KSEEB Solutions


Describe the causes and results of Geographical Explorations.
The causes of geographical exploration are as follows:

1. Fall of Constantinople: The trade route between the East and the West was through Constantinople and when in 1453 A.D. the Ottoman Turks captured it, they closed the land route to the East and also indulged in looting the merchants. As the Europeans depended entirely upon the East for the supply of spices and other luxury goods, it necessitated them to discover a new trade route, possibly through the Sea.

2. The travelers accounts or romantic writings: The accounts of travelers, who ventured into the East, aroused the curiosity of the Europeans. Italian travelers like Nicola Polo and Marco Polo (1254-1324 A.D) were successful in reaching China. Marco Polo wrote a vivid account of his travels to Mongolia, India and China.

Friar John of Plano Carpini, a Fransiscan Monk reached Mongolia and had written about the Mongols in the Thirteenth century. William Bubruquis and others in their accounts have narrated their thrilling experiences. Since then, the curiosity and spirit of adventure enabled the Europeans to reach far off lands not only by land but also by sea.

3. Demand for commodities: There was a great demand in Europe for Asian commodities like spices – pepper, ginger, clove, cardamom, etc. Muslin, Silk,.Pearls, Ivory and Precious stones were also in demand. It was a lucrative trade. Europeans were eager to improve their standard of living by earning more.

This was possible by enlarging commercial contacts with the Eastern countries. The discovery of new lands and sea routes opened them avenues for earning huge profits. Many adventurous sailors and traders too risked their lives to fulfill their ambitions. .

4. Geographical knowledge: This also led to the discovery of new sea routes and lands. In the 14th century, travelers and sailors had the advantage of access to several books on travel, like ‘A Merchant’s Hand book’ by Francesco Balducci, and ‘Secrets of the Faithful Crusader’ by Marino Sanudo.

Myths like earth being flat, seas filled with terrible monsters, the tropical portion of Africa being blazing hot and surrounded by boiling water etc., were proved false with the new knowledge on Geography. This made people less wary of travelling to these new places.

5. Spread of Christianity: Kings, Nobles and Missionaries were very enthusiastic to spread of Christianity in the new lands. Hence the Kings of Spain and Portugal encouraged explorations and the Missionaries took up the cause to spread Christianity.

6. Efforts of Prince Henry: The training school of Navigation started by Prince Henry of Portugal gave the necessary training to sailors, geographers, map makers, and ship builders.

7. Other causes: The invention of printing press, mariner’s compass, new maps, and Establishment of Banks and Joint Stock Companies also encouraged the navigators. Patronage by Kings also went far in the field of geographical discoveries.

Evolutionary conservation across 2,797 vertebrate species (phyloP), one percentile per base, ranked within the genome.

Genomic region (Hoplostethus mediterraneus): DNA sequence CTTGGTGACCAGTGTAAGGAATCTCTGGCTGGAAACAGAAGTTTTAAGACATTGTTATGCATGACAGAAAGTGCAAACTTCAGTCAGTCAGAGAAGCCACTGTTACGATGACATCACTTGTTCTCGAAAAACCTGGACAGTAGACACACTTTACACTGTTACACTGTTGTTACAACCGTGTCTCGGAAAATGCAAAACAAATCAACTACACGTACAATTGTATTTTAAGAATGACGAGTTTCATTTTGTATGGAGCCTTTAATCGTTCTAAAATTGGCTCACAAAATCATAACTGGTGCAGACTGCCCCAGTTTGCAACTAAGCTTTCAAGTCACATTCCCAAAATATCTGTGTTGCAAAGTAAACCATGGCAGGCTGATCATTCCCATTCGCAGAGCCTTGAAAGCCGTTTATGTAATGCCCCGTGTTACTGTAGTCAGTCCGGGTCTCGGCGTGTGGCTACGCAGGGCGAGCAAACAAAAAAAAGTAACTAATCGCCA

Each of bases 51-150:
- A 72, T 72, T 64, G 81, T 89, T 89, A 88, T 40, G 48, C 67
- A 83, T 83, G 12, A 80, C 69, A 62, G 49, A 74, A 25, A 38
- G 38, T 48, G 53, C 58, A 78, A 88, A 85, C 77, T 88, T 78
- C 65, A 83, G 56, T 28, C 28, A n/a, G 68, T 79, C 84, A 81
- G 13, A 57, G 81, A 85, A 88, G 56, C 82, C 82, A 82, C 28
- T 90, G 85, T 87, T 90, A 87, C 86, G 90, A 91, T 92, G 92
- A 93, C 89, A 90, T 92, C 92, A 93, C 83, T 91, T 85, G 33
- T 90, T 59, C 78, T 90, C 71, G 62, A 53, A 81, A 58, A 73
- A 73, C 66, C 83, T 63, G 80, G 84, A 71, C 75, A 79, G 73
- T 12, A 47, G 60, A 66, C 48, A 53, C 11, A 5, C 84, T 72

Results of the Geographical discoveries:

The geographical discoveries had a great impact on the political, economic, social, religious f and cultural history of the world. The circumnavigation of the earth by Magellan proved that, the earth is round.

Venice, Genoa, Florence, etc were important trading centres of Europe. But now, they lost their importance because of the emergence of new cities like London, Lisbon, Amsterdam etc., This was mainly due to the discovery of new trade routes.

The Kings sent missionaries into the explored territories to spread Christianity. Hence newly Christianity entered into Asia, Africa and America and became a world religion. The Geographical discoveries gave a large scope for the spread of Christian religion by converting the natives.

The explorations brought the support of the rich merchants and the middle classes to monarchy. This support enabled stable monarchies at England, Spain, France etc.

The Geographical discoveries ensured competition among the European nations. The competition was mainly to have trade contacts with the newly discovered lands and subsequently have trade Monopoly. They became aggressive and ruthless to realize these goals. Commercial revolution took place by promoting trade and industry.

Commerce underwent a remarkable change as regards to quality, quantity and kind of goods carried, routes, newer markets and methods. Joint Stock Companies and Banks were established and insurance of ships and goods was introduced, to safeguard against losses.

Discovery of new lands encouraged Slave trading, Ship building, Banking and Commerce. It also helped Renaissance and Reformation. The discoveries increased men’s knowledge about the world and this in turn led to the expansion of their mind. Exposure to the new worlds, interaction with new people and new modes of life, dispelled the funny and blind notions of medieval ignorance. This gave a tremendous impact to the intellectual revolution introduced by Renaissance.

As a result of these discoveries, Europe came in touch with the rest of the world and European culture spread to those lands. This contact helped them to enrich their knowledge. The discovery of new worlds offered good opportunity for the freedom loving people of different countries to migrate and improve their social, economic and political status. It encouraged scientific exploration and research and overall the living standards of people rose.